Can Electrode Implants Into the Brain Help Autism?
Is deep brain stimulation a new way of treating severe cases of autism?
Rebecca “Becky” Audette is one of five autistic individuals to undergo a treatment called Deep Brain Stimulation (DBS) in an attempt to control repetitive, often self-harming behaviors associated with autism. Becky’s experience with DBS was first discussed on Spectrum News, which we have paraphrased below.
Becky was diagnosed with autism when she was only seven years old. Currently 31, Becky’s brain, function and character development is at the level of a four-year-old child. Living in Massachusetts with her mother, Pamela Peirce, and her brother, Jason Audette, Becky was consumed with obsessive and repetitive behaviors such as keeping the sink running, being overly preoccupied with a video clip, jumping in and out of bed continuously, bathing and flushing the toilet repeatedly, and saying non-words or “gibberish” over and over.
How Does Deep Brain Stimulation Work?
DBS has not been confidently shown to be effective in humans, but it has proven to address injurious repetitive behaviors in lab rats. Doctors tried DBS treatment in five autistic individuals where other treatment options had failed. The main objective was to deal with the repetitive behaviors of autistic children who continuously injure themselves. Since for Becky, there were no other options to pursue, her mother agreed to proceed with the treatment.
DBS works by sending electrical currents to malfunctioning parts of the brain in attempts to get them back to functioning condition. A tiny device that works like a pacemaker is inserted under the patient’s skin, and tiny wires from that device run through the patient’s neck to electrodes inserted on both hemispheres of the individual’s brain. Then, a palm-sized disk is periodically put on the patient’s chest to charge the device’s battery.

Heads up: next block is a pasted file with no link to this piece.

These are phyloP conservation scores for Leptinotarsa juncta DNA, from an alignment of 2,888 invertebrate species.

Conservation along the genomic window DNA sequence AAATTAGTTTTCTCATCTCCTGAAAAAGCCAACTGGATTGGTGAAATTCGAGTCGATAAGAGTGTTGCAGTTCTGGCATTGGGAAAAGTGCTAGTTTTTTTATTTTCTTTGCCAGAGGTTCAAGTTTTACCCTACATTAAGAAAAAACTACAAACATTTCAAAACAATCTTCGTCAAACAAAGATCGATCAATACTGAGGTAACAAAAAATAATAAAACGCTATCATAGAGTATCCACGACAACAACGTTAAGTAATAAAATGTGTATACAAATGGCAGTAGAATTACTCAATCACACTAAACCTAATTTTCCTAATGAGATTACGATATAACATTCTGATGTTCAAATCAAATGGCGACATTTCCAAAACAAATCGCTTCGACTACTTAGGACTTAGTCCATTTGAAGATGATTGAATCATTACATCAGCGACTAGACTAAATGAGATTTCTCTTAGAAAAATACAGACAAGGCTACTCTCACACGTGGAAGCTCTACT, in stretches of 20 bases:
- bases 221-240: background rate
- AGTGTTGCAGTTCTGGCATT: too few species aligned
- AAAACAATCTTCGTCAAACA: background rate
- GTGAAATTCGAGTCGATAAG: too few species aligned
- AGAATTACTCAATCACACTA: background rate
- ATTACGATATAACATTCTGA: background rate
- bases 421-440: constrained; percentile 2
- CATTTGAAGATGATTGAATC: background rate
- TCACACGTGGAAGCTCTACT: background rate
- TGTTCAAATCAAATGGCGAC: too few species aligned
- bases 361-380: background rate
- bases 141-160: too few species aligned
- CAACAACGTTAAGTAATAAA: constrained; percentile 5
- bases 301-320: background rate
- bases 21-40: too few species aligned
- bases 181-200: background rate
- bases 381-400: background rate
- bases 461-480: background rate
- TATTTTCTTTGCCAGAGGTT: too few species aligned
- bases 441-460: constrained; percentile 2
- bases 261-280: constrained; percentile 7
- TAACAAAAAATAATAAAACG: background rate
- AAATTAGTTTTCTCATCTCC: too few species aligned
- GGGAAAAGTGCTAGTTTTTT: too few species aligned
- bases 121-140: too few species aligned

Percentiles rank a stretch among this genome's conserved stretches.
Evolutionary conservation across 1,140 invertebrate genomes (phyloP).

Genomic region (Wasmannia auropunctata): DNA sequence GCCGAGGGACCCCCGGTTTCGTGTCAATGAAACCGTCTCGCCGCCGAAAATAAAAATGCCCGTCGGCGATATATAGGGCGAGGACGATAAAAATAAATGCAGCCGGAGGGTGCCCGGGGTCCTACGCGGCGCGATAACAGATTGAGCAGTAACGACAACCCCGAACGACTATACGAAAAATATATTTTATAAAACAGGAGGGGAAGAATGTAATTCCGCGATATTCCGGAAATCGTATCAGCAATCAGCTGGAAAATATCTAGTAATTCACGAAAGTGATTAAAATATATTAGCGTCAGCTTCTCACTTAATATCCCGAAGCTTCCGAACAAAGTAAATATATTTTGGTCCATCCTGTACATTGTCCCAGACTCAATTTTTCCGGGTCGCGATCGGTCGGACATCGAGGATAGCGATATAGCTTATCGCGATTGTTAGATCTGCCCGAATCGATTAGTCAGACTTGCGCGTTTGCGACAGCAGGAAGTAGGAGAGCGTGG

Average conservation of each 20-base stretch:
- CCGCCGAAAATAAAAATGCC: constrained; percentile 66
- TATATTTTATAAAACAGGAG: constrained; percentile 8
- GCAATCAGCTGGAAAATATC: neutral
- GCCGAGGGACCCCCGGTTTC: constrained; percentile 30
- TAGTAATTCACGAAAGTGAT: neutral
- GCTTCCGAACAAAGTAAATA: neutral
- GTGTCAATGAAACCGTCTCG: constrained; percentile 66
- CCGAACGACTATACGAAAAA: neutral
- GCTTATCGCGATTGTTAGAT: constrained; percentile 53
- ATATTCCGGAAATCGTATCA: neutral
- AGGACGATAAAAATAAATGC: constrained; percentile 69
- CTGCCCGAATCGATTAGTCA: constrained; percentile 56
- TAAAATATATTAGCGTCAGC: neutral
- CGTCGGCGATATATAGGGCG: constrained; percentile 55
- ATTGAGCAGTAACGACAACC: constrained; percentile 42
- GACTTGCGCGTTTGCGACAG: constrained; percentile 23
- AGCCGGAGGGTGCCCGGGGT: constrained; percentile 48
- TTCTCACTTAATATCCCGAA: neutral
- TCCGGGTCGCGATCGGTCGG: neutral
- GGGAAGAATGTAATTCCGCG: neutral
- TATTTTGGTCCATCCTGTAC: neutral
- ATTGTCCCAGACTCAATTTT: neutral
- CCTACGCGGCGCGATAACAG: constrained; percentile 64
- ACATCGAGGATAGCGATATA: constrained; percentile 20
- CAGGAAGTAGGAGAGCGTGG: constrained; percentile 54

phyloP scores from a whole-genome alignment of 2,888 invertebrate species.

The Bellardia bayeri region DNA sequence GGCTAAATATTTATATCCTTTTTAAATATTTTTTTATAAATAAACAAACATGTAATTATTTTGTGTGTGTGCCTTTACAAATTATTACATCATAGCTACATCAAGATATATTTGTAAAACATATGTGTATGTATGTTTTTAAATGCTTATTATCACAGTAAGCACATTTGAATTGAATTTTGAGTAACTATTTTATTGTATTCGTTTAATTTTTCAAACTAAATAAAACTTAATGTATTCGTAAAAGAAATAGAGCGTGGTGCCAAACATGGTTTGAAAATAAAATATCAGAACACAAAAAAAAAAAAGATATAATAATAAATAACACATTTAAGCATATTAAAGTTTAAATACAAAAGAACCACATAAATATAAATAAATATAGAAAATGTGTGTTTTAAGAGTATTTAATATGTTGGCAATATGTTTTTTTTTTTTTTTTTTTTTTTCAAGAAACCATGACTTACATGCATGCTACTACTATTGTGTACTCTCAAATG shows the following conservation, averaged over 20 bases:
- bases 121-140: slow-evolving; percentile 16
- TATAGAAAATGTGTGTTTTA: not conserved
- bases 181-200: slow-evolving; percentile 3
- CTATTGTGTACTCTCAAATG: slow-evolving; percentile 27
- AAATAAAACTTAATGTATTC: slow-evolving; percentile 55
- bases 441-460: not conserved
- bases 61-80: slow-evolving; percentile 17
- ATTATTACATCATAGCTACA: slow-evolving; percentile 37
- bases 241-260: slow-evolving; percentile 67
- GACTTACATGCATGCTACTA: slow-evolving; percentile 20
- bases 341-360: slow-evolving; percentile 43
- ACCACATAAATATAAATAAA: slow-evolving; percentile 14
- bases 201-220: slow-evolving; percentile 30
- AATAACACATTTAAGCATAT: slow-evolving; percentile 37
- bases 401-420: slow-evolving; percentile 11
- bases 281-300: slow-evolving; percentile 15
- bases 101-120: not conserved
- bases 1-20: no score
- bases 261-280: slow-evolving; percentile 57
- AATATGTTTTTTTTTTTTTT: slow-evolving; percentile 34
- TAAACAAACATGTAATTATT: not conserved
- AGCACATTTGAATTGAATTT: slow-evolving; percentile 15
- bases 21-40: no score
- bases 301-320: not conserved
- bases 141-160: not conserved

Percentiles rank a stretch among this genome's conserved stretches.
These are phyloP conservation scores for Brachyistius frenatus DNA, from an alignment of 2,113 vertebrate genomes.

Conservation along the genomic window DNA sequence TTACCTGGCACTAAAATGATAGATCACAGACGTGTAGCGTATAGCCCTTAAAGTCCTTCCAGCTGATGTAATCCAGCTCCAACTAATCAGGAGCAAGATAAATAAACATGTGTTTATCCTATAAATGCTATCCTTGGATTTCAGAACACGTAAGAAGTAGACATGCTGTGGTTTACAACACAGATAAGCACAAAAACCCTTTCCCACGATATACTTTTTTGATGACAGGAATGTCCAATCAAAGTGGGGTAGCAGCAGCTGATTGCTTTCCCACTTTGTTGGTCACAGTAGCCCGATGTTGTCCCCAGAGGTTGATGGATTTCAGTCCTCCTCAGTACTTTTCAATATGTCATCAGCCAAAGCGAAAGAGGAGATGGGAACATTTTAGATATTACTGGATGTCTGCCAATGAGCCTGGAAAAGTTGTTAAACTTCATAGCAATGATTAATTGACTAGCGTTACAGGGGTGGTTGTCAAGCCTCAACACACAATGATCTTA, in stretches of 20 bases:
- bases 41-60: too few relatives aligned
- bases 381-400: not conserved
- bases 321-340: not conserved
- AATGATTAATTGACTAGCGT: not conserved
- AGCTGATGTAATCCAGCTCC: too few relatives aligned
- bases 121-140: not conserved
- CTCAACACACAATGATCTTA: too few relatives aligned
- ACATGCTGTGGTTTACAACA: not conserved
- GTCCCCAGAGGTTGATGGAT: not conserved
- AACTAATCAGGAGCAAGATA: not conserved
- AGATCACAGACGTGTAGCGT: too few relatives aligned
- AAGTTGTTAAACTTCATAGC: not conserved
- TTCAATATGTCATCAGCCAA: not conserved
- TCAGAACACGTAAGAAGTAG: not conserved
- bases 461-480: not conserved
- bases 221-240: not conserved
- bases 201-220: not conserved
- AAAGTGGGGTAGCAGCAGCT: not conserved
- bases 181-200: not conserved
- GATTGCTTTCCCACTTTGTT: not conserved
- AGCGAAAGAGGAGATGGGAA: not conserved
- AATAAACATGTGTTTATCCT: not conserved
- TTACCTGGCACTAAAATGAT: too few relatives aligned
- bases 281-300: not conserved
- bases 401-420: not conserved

Surgeons place the electrodes inside the portion of the brain responsible for natural movements: the basal ganglia. After inserting the electrodes, scientists can modify the amount of current, voltage, frequency and signal pulse specific to that individual’s needs.
Signs of Improvement
The experiment proved effective for Becky over several months, with only a few hiccups, helping Becky tremendously in her daily function. Since the DBS treatment, Becky has been able to take a more active role in life and can enjoy bowling, dancing, singing and making pizza with her mom.
At one point, Becky’s obsessions with inanimate objects surfaced, and she regressed into repetitive behaviors while also suffering from seizures. Neurologist John Gaitanis stabilized her with another operation, activating brain pathway responses to stop uncoordinated activity, using her own inhibitory brain circuitry to help control her compulsive actions.
Risk Versus Benefit
Unfortunately, DBS still has its shortcomings. The battery can die, causing the device to fail, resulting in neurological disturbances such as stroke, vision or speech problems and even loss of balance. Luckily, everything went well for Becky, and when she began to act compulsively again, specialists found that it was because the battery of her device was dying quicker than expected. As soon as this issue was fixed, Becky was back to her normal self.
Medtronic, the supplier of the pacemaker-like device, replaced her original battery, which was expected to last two years, with another that lasts for 15 years at a minimum.
Becky is doing well with the implanted device at the moment, but still not as well as a person her age without autism. In 2013, a genetic test diagnosed the young woman as lacking a line of DNA on a copy of chromosome 9, causing Becky to lack 14 genes, including EHMT1. EHMT1 is a gene is linked to reduced brain development, weak muscle strength, and a rare condition known as Kleefstra syndrome, which presents symptoms including intellectual disability and severe expressive speech delay.
With the correct diagnosis and the help of the brain implant, Becky now has the potential to live a more normal, fulfilling life. Becky’s positive experience with DBS, hopefully, will lead to more successful cases of DBS treatment for autism.